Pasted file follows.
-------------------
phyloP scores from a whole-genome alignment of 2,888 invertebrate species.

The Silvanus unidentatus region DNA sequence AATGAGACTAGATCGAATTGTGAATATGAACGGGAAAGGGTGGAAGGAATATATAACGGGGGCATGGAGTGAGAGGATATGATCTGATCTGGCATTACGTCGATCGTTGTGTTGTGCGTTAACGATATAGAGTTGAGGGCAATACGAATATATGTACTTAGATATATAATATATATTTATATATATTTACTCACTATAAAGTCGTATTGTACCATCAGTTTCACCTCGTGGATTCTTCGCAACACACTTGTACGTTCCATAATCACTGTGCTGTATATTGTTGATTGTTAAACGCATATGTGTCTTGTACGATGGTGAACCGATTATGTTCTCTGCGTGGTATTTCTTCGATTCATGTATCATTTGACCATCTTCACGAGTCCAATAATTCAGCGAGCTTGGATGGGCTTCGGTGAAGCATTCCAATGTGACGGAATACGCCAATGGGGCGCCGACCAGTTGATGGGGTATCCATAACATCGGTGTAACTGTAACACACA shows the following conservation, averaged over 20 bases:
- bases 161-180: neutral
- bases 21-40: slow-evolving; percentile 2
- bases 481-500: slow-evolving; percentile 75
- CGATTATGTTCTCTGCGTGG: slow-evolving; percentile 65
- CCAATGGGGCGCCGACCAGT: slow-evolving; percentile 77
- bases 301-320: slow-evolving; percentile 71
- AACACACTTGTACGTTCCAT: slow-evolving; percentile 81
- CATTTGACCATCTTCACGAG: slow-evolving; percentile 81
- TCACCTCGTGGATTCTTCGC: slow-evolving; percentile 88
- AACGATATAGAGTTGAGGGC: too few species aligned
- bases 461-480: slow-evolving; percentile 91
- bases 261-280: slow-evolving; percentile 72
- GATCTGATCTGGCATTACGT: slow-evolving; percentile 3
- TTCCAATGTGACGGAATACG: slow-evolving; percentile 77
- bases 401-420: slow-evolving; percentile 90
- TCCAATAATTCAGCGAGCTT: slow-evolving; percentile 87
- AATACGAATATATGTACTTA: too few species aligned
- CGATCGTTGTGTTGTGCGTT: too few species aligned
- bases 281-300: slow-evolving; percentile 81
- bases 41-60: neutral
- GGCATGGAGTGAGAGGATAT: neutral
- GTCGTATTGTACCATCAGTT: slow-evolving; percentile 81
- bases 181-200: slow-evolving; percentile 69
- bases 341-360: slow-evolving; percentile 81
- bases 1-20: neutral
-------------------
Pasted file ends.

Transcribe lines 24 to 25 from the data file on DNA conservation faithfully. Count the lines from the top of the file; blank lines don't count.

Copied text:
- GTCGTATTGTACCATCAGTT: slow-evolving; percentile 81
- bases 181-200: slow-evolving; percentile 69